In 2007, Dane Cook was the spokesperson for the MLB postseason, excitedly exclaiming, “There’s only one October!” On the morning after the conclusion of a World Series Game 7, those words ring true once more as the San Francisco Giants celebrate their victory and solidify a dynasty.
Just 29 days ago the Kansas City Royals defeated the Oakland A’s in what will likely be the landmark game of the new Wild Card format for years to come. Their magical journey, perhaps semi-magical, nearly fantastic, included knocking off the team with the most wins in the American League in the Los Angeles Angels, and the club that shocked the AL East, the Baltimore Orioles.
For Royals fans, one season almost ended every bit of suffering since 1985. The James Shields trade brought them an elite reliever who allowed one run in 14.1 innings this October while striking out 20 batters. Shields himself had an up and down playoff run but his regular season performances in 2013 and 2014 were instrumental to the Royals reaching the postseason in the first place.
During the World Series, only two games were especially close, and the Royals’ blown lead in Game 4 looms large. But the Royals were in the mix for a season-capping victory until the final out of the ninth inning. With Alex Gordon just 90 feet from scoring at third base, the Royals had a chance to tie. Unfortunately for the Kansas City faithful, that was no simple task due to the man on the mound: Madison Bumgarner. The San Francisco pitcher, who won Games 1 and 5 in addition to closing out the final five innings of Game 7, has become a part of postseason lore.
Mariano Rivera in the WS: 36.1 IP, 27 H, 4 ER Madison Bumgarner in the WS: 35 IP, 13 H, 1 ER
— Tim Britton (@TimBritton) October 30, 2014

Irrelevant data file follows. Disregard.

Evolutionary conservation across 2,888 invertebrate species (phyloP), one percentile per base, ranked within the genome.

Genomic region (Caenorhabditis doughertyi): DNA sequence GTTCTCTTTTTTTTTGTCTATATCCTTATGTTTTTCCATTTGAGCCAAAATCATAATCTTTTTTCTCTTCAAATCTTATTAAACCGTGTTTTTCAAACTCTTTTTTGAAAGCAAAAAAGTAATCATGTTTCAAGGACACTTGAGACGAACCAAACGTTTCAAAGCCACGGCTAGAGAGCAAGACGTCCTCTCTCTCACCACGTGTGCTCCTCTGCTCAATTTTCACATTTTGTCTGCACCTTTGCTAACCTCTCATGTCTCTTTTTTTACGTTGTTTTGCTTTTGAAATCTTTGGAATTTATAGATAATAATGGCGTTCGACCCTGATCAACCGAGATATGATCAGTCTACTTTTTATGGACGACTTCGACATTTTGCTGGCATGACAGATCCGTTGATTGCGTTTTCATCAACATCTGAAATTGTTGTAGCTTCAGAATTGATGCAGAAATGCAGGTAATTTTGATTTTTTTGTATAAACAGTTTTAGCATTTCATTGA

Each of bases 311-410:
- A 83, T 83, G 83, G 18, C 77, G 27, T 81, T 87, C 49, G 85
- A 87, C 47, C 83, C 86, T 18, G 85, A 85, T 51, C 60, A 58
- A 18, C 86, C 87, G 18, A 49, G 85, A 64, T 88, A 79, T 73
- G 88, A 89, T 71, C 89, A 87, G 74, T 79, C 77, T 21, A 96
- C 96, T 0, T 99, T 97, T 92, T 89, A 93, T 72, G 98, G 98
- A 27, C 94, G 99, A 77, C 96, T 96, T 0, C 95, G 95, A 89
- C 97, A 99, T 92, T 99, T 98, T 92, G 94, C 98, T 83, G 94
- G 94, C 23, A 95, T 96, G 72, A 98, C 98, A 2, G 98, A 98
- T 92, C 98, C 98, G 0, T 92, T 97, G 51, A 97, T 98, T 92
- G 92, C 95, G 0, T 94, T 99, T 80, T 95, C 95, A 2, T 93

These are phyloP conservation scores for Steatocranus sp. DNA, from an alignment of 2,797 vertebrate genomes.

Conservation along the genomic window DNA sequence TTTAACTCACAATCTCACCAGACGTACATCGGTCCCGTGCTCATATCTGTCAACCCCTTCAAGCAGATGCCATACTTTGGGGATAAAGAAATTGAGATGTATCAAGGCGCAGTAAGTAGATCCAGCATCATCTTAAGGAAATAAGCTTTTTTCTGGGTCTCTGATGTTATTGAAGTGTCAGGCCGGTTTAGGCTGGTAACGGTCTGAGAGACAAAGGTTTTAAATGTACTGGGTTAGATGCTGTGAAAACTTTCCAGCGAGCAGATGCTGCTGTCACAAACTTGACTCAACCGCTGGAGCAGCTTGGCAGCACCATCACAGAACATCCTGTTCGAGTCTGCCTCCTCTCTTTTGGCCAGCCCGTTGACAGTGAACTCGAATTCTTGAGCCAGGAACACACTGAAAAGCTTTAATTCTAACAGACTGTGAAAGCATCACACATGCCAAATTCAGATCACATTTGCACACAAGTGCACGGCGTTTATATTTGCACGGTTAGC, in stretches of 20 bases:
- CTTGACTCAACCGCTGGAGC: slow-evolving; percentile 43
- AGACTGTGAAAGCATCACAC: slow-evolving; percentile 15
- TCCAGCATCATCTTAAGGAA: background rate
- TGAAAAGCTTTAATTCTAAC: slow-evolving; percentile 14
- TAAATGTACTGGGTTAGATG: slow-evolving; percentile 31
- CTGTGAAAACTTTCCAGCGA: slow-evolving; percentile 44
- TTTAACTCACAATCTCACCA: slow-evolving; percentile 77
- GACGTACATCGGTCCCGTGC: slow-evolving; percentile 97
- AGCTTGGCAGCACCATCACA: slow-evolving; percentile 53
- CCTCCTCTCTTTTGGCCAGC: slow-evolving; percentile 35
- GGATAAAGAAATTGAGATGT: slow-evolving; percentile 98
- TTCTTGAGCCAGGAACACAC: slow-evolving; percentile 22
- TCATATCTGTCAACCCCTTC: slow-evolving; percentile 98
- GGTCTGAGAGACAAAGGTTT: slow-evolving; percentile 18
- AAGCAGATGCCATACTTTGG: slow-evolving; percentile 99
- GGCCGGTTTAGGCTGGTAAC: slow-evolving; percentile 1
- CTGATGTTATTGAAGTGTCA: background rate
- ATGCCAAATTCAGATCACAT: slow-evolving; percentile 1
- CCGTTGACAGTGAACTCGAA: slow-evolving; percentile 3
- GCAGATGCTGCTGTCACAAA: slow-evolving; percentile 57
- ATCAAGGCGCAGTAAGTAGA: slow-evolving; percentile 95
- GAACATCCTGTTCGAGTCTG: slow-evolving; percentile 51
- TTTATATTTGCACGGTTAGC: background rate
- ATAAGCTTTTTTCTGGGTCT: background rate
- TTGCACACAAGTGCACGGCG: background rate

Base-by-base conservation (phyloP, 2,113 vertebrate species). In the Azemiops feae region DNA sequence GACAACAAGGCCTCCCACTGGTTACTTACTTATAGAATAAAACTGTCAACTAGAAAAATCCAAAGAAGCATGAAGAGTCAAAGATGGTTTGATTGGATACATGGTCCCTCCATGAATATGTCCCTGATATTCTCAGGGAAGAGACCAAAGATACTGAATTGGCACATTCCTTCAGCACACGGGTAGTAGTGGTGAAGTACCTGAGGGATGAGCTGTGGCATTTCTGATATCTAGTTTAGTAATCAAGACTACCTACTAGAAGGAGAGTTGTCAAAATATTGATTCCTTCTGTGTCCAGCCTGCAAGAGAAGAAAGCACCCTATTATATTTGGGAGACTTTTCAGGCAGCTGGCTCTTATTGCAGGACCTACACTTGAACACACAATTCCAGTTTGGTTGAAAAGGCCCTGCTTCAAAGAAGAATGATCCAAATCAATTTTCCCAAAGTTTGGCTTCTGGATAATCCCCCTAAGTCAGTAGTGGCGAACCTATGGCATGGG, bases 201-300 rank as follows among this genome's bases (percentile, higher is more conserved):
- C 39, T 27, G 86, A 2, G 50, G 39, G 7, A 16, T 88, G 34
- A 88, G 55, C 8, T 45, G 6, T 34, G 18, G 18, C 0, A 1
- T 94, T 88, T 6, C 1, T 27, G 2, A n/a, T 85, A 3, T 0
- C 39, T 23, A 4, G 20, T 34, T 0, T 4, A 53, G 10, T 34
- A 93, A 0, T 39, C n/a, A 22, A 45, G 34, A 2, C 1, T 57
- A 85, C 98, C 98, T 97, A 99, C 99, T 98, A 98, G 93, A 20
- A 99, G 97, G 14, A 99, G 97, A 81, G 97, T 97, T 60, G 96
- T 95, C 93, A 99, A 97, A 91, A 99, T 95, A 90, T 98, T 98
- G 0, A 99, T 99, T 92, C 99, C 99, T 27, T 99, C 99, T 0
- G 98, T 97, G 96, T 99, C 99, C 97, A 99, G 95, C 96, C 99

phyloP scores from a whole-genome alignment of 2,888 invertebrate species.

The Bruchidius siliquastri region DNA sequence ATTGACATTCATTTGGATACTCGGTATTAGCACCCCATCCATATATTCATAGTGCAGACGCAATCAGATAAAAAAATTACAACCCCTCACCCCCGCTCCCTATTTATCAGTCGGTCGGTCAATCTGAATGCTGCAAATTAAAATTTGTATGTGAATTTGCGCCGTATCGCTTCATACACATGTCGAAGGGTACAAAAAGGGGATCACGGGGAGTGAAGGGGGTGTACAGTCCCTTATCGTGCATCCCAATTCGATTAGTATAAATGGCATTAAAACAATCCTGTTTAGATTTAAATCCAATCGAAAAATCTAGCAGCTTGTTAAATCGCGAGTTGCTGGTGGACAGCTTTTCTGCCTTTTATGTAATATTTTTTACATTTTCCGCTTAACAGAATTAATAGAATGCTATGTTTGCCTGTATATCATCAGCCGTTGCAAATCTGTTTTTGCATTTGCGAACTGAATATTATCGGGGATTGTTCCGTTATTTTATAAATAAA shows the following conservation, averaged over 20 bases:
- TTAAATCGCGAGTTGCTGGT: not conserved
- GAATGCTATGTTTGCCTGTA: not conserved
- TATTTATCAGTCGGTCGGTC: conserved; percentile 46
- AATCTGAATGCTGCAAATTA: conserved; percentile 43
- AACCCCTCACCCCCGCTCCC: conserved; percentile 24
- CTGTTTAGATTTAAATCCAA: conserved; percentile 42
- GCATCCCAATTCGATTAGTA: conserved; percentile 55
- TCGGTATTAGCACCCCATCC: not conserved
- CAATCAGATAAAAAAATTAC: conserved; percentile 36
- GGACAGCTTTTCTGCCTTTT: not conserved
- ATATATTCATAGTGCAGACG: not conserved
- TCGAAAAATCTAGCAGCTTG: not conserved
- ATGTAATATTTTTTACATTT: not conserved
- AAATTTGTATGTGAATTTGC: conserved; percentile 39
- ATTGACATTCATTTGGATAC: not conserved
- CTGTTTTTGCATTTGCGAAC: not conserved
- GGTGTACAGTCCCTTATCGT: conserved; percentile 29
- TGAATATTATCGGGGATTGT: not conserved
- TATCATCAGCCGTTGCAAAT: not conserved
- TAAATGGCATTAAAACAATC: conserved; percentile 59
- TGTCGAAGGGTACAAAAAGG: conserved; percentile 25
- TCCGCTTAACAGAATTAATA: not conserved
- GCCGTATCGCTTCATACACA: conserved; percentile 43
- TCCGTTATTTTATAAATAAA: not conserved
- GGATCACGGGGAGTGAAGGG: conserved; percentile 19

Shortly before the game ended, Tim Britton, the Red Sox beat writer for The Providence Journal, sent out that tweet comparing one of the game’s young stars, still really a rising star in some ways, and the greatest closer in history. More games and more rounds gives today’s players a better chance of snagging a record or two, but even comparing only to the last two decades of the Wild Card era puts Bumgarner in elite company. With World Series MVP honors in tow, he heads into 2015 as the ace for the Giants, surpassing Lincecum and Cain with his latest act.
In addition to Bumgarner, the Giants’ bats had some life as well. Hunter Pence hit .333/.405/.470 during the playoffs, Pablo Sandoval joined him with a .366/.423 /.465 line and Joe Panik turned an amazing double play. In any other year the Royals might have kept their runner at first, but with instant replay, the umpires were able to get the call right during the biggest game of the season.
San Francisco joins the Boston Red Sox as the only teams with three World Series wins in the 21st century. This latest title caps off a recent dynasty, as the Giants now hold championships in every even year since 2010.
Thanks for 2014 postseason, Royals. It was one heck of a ride, even if you had to get off the train before the last stop. And congratulations to the Giants. May the evens be ever in your favor.